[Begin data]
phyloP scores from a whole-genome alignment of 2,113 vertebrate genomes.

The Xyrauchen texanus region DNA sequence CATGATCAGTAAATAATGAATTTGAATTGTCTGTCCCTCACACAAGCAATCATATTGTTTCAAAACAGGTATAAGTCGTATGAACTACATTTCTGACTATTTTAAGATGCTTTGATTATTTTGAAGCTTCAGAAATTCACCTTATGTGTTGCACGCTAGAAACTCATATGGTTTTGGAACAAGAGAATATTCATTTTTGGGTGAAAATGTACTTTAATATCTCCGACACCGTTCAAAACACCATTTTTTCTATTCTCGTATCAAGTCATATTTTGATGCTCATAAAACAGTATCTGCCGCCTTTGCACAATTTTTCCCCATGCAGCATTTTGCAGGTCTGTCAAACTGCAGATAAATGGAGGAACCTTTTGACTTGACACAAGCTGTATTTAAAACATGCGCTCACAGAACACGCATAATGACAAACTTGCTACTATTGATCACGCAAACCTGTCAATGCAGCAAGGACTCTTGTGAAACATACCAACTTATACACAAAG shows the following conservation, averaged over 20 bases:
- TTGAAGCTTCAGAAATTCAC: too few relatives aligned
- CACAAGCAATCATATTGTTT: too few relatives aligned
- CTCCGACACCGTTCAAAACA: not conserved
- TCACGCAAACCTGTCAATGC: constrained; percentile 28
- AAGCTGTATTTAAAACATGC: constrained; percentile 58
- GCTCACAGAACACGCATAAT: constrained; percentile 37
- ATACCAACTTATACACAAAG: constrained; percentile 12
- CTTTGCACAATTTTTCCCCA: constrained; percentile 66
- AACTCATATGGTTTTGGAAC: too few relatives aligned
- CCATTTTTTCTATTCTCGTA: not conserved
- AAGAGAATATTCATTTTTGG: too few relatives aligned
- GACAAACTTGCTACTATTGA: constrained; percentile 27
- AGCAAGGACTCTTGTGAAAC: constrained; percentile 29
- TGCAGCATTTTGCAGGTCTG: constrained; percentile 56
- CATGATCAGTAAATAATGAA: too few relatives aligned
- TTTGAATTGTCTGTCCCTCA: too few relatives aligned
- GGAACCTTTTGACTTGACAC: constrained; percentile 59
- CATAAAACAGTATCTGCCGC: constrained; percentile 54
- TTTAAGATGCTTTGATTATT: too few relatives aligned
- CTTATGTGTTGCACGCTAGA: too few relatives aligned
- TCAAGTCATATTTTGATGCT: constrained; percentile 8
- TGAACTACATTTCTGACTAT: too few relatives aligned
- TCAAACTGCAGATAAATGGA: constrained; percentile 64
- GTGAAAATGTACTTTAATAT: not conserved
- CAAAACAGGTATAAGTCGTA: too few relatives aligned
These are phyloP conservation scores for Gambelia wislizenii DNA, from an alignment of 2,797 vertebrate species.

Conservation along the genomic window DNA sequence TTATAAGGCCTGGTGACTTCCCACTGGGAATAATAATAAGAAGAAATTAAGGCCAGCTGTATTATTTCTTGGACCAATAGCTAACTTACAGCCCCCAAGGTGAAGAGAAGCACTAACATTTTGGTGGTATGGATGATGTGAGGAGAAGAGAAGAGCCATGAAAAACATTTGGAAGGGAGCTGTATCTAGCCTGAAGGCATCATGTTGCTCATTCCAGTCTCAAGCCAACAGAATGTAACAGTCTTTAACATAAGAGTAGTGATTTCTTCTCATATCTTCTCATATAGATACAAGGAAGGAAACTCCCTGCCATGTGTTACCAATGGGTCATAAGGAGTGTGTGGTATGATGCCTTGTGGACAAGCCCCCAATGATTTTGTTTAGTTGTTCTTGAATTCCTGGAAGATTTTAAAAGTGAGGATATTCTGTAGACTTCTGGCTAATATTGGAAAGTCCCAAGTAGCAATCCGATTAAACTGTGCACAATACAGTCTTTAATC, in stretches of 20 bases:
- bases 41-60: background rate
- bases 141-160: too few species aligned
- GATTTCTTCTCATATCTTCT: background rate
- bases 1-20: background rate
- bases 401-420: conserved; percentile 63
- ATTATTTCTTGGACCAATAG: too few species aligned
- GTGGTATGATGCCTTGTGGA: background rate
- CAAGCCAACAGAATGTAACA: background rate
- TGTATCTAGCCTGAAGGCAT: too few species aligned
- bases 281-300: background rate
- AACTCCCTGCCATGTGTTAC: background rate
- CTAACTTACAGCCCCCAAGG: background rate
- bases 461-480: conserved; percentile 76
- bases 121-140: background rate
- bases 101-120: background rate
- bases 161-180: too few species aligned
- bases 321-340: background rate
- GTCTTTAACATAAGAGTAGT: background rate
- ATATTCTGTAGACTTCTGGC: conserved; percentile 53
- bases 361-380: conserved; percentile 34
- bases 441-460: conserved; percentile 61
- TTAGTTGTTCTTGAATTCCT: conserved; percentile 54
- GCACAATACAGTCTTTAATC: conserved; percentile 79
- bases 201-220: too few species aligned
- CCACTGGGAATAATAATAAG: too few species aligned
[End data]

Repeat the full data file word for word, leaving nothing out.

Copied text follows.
phyloP scores from a whole-genome alignment of 2,113 vertebrate genomes.

The Xyrauchen texanus region DNA sequence CATGATCAGTAAATAATGAATTTGAATTGTCTGTCCCTCACACAAGCAATCATATTGTTTCAAAACAGGTATAAGTCGTATGAACTACATTTCTGACTATTTTAAGATGCTTTGATTATTTTGAAGCTTCAGAAATTCACCTTATGTGTTGCACGCTAGAAACTCATATGGTTTTGGAACAAGAGAATATTCATTTTTGGGTGAAAATGTACTTTAATATCTCCGACACCGTTCAAAACACCATTTTTTCTATTCTCGTATCAAGTCATATTTTGATGCTCATAAAACAGTATCTGCCGCCTTTGCACAATTTTTCCCCATGCAGCATTTTGCAGGTCTGTCAAACTGCAGATAAATGGAGGAACCTTTTGACTTGACACAAGCTGTATTTAAAACATGCGCTCACAGAACACGCATAATGACAAACTTGCTACTATTGATCACGCAAACCTGTCAATGCAGCAAGGACTCTTGTGAAACATACCAACTTATACACAAAG shows the following conservation, averaged over 20 bases:
- TTGAAGCTTCAGAAATTCAC: too few relatives aligned
- CACAAGCAATCATATTGTTT: too few relatives aligned
- CTCCGACACCGTTCAAAACA: not conserved
- TCACGCAAACCTGTCAATGC: constrained; percentile 28
- AAGCTGTATTTAAAACATGC: constrained; percentile 58
- GCTCACAGAACACGCATAAT: constrained; percentile 37
- ATACCAACTTATACACAAAG: constrained; percentile 12
- CTTTGCACAATTTTTCCCCA: constrained; percentile 66
- AACTCATATGGTTTTGGAAC: too few relatives aligned
- CCATTTTTTCTATTCTCGTA: not conserved
- AAGAGAATATTCATTTTTGG: too few relatives aligned
- GACAAACTTGCTACTATTGA: constrained; percentile 27
- AGCAAGGACTCTTGTGAAAC: constrained; percentile 29
- TGCAGCATTTTGCAGGTCTG: constrained; percentile 56
- CATGATCAGTAAATAATGAA: too few relatives aligned
- TTTGAATTGTCTGTCCCTCA: too few relatives aligned
- GGAACCTTTTGACTTGACAC: constrained; percentile 59
- CATAAAACAGTATCTGCCGC: constrained; percentile 54
- TTTAAGATGCTTTGATTATT: too few relatives aligned
- CTTATGTGTTGCACGCTAGA: too few relatives aligned
- TCAAGTCATATTTTGATGCT: constrained; percentile 8
- TGAACTACATTTCTGACTAT: too few relatives aligned
- TCAAACTGCAGATAAATGGA: constrained; percentile 64
- GTGAAAATGTACTTTAATAT: not conserved
- CAAAACAGGTATAAGTCGTA: too few relatives aligned
These are phyloP conservation scores for Gambelia wislizenii DNA, from an alignment of 2,797 vertebrate species.

Conservation along the genomic window DNA sequence TTATAAGGCCTGGTGACTTCCCACTGGGAATAATAATAAGAAGAAATTAAGGCCAGCTGTATTATTTCTTGGACCAATAGCTAACTTACAGCCCCCAAGGTGAAGAGAAGCACTAACATTTTGGTGGTATGGATGATGTGAGGAGAAGAGAAGAGCCATGAAAAACATTTGGAAGGGAGCTGTATCTAGCCTGAAGGCATCATGTTGCTCATTCCAGTCTCAAGCCAACAGAATGTAACAGTCTTTAACATAAGAGTAGTGATTTCTTCTCATATCTTCTCATATAGATACAAGGAAGGAAACTCCCTGCCATGTGTTACCAATGGGTCATAAGGAGTGTGTGGTATGATGCCTTGTGGACAAGCCCCCAATGATTTTGTTTAGTTGTTCTTGAATTCCTGGAAGATTTTAAAAGTGAGGATATTCTGTAGACTTCTGGCTAATATTGGAAAGTCCCAAGTAGCAATCCGATTAAACTGTGCACAATACAGTCTTTAATC, in stretches of 20 bases:
- bases 41-60: background rate
- bases 141-160: too few species aligned
- GATTTCTTCTCATATCTTCT: background rate
- bases 1-20: background rate
- bases 401-420: conserved; percentile 63
- ATTATTTCTTGGACCAATAG: too few species aligned
- GTGGTATGATGCCTTGTGGA: background rate
- CAAGCCAACAGAATGTAACA: background rate
- TGTATCTAGCCTGAAGGCAT: too few species aligned
- bases 281-300: background rate
- AACTCCCTGCCATGTGTTAC: background rate
- CTAACTTACAGCCCCCAAGG: background rate
- bases 461-480: conserved; percentile 76
- bases 121-140: background rate
- bases 101-120: background rate
- bases 161-180: too few species aligned
- bases 321-340: background rate
- GTCTTTAACATAAGAGTAGT: background rate
- ATATTCTGTAGACTTCTGGC: conserved; percentile 53
- bases 361-380: conserved; percentile 34
- bases 441-460: conserved; percentile 61
- TTAGTTGTTCTTGAATTCCT: conserved; percentile 54
- GCACAATACAGTCTTTAATC: conserved; percentile 79
- bases 201-220: too few species aligned
- CCACTGGGAATAATAATAAG: too few species aligned